Is Your Workplace Designed to Support New Mothers?
New moms are an increasingly important part of the American workforce. According to the U.S. Census Bureau, nearly six in 10 women who gave birth within the last 12 months are now back at work.
Employers can help make the transition back to work a lot easier by creating dedicated mother’s rooms -- comfortable, welcoming spaces where mothers who are breastfeeding can pump throughout the workday.
A Mother’s Room Isn’t a Break Room or a Wellness Room
Employers are required by law to provide breastfeeding mothers a private area, other than a bathroom, where they can pump during work hours.
But they should think of mother’s rooms as more than just another workplace amenity. A thoughtfully designed mother’s room communicates to employees that their employer supports working mothers -- and is invested in providing them the privacy and comfort they need.
Wellness rooms are growing popular at companies nationwide. But employers should make clear that wellness rooms or break rooms are not substitutes for dedicated mother’s rooms. Moms who are breastfeeding have to pump at regular intervals. So, it’s important that the room intended for them be available to them exclusively. A mom should never have to confront a colleague who is using a mother’s room to field a personal phone call or take a break.
Some employers administer mother’s rooms like conference rooms, where nursing mothers can reserve them for specific blocks of time. Other moms may appreciate the option to pop in to pump between meetings.
Facebook is one example of a company that has taken this issue seriously. Moms who work at the social networking giant are the only employees who can use mother’s rooms; they have special badges that grant them access on demand.
What Does a Well-Designed Mother’s Room Look Like?
No mother wants to pump for 20 minutes in a folding chair under harsh fluorescent lights. A well-designed mother’s room allows new moms to pump two or three times a day and feel comfortable and relaxed while doing so. A few of our design tips:
- Plenty of space: An individual’s space should be at least five feet by five feet. It’s even better if multiple women can use a dedicated space at once. One employee may be pumping in a private area, while another retrieves or cleans supplies in a common area. Include a variety of surfaces, hooks and storage areas for clothing and personal belongings.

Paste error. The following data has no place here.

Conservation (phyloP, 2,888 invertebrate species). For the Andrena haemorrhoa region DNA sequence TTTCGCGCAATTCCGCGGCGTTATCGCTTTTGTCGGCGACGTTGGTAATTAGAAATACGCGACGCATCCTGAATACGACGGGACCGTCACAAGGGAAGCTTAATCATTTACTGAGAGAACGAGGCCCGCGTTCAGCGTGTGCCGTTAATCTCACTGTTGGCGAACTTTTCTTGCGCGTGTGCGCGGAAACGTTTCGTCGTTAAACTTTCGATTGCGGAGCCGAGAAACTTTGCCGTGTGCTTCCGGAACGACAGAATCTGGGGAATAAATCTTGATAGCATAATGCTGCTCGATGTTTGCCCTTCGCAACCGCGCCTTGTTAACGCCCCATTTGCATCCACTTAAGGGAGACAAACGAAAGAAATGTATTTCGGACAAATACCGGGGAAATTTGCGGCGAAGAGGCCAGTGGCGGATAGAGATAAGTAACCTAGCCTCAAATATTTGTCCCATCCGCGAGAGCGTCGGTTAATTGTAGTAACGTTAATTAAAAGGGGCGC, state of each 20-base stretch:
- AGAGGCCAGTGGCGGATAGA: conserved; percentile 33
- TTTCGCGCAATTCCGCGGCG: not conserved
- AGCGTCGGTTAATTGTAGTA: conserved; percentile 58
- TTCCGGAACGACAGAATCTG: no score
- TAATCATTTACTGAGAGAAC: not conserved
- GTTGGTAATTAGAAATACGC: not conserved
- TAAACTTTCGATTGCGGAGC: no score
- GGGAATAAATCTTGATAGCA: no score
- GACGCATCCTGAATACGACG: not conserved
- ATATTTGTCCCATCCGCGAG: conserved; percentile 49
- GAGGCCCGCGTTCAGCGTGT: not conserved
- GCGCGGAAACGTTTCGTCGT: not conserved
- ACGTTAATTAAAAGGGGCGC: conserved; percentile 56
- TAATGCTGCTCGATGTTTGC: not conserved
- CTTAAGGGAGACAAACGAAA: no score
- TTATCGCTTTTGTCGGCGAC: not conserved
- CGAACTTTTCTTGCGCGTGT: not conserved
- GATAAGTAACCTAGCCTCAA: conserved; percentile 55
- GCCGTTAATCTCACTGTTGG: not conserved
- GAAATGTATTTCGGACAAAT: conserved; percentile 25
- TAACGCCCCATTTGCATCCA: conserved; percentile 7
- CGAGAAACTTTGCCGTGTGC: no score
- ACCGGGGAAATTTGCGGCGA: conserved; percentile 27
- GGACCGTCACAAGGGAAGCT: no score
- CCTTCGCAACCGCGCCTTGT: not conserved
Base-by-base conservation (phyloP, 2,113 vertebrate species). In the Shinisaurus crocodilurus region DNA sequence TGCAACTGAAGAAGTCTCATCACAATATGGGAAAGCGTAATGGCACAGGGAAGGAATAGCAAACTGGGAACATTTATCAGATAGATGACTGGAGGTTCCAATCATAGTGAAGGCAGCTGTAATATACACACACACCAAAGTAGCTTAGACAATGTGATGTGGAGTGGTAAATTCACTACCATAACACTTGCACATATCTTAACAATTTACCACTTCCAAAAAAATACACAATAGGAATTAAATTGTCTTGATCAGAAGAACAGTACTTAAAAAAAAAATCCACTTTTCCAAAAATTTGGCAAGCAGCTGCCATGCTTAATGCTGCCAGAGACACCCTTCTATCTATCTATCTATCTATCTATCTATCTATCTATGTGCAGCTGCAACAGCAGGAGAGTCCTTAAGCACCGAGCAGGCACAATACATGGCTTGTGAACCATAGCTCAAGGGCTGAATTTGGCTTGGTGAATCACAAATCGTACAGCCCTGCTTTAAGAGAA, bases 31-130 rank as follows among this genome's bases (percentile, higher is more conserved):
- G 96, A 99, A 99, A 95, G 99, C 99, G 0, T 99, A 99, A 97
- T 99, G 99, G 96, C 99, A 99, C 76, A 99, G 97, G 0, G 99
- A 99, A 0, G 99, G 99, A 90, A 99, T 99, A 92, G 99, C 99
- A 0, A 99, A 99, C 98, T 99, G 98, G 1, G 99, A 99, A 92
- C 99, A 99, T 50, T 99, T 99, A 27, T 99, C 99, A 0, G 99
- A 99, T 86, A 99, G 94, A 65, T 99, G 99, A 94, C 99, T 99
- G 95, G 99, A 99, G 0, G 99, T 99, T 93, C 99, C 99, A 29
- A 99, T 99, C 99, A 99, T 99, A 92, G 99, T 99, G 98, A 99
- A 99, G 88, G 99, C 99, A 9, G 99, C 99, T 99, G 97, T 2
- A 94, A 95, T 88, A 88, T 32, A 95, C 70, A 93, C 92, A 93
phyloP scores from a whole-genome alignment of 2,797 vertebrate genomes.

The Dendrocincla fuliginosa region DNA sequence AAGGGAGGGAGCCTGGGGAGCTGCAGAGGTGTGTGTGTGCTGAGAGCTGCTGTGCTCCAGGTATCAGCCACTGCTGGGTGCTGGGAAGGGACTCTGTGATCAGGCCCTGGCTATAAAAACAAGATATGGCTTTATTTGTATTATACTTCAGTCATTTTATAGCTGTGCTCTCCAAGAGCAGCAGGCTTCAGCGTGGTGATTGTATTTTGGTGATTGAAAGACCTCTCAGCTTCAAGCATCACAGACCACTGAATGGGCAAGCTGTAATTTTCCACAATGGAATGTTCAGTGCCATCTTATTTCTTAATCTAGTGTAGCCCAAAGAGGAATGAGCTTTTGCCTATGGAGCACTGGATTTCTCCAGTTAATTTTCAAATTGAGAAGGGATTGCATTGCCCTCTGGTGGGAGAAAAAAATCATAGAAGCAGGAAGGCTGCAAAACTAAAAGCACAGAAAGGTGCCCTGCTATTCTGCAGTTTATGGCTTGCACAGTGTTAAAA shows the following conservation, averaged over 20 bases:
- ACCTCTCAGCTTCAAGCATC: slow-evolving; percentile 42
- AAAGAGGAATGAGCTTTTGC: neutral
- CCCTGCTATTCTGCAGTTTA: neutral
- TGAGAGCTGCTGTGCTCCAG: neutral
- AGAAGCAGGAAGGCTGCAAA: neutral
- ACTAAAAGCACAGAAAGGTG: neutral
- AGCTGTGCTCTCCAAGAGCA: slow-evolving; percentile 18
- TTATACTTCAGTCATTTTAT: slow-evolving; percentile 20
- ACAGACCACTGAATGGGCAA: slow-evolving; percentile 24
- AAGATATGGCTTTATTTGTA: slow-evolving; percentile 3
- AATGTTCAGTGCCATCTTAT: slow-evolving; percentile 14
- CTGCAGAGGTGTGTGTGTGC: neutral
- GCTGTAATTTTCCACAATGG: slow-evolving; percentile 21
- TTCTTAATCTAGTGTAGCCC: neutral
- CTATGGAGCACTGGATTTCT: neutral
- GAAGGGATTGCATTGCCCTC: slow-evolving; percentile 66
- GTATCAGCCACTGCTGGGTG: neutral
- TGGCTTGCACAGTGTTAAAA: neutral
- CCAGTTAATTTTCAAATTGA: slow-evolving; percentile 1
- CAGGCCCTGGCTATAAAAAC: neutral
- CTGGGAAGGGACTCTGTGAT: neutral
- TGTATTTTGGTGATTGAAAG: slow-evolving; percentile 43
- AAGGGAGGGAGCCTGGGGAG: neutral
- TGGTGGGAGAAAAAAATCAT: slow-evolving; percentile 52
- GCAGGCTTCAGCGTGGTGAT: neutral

- Practical amenities: Consider including a hospital-grade pump so employees don’t have to bring their own. Include the essentials: refrigerators for storage as well as microwaves and sinks to sterilize bottles and pumping equipment.
- Prioritize privacy: Make sure doors are equipped with locks and encourage employees to use a schedule, whether electronic or on a white board. Consider brightly-colored privacy curtains that can be drawn when space is in use.
- Comfortable seating: Every mother has a seating preference. Some might prefer to sit in soft lounge seating. Those who want to multitask and work on a laptop while pumping may be better suited by a supportive task chair with a work surface.
- Relaxing touches: Ensure new moms have maximum comfort and relaxation by providing books and magazines, light dimmers or even foot massagers.
The Best of Both Worlds
By creating a mother’s room, employers can encourage new mothers who may be unsure about coming back to work to do so. One study of five companies found that a breastfeeding support program -- including access to a mother’s room, classes on the benefits of nursing and a lactation consultation -- resulted in a retention rate of 94 percent among new mothers. That’s much higher than the national average of just 59 percent.
By offering well-designed, dedicated mother’s rooms, employers can show employees that they care about their well-being -- and want them to feel safe, comfortable and supported.
Check back for a future post about the increasing demand for wellness rooms and our design recommendations.
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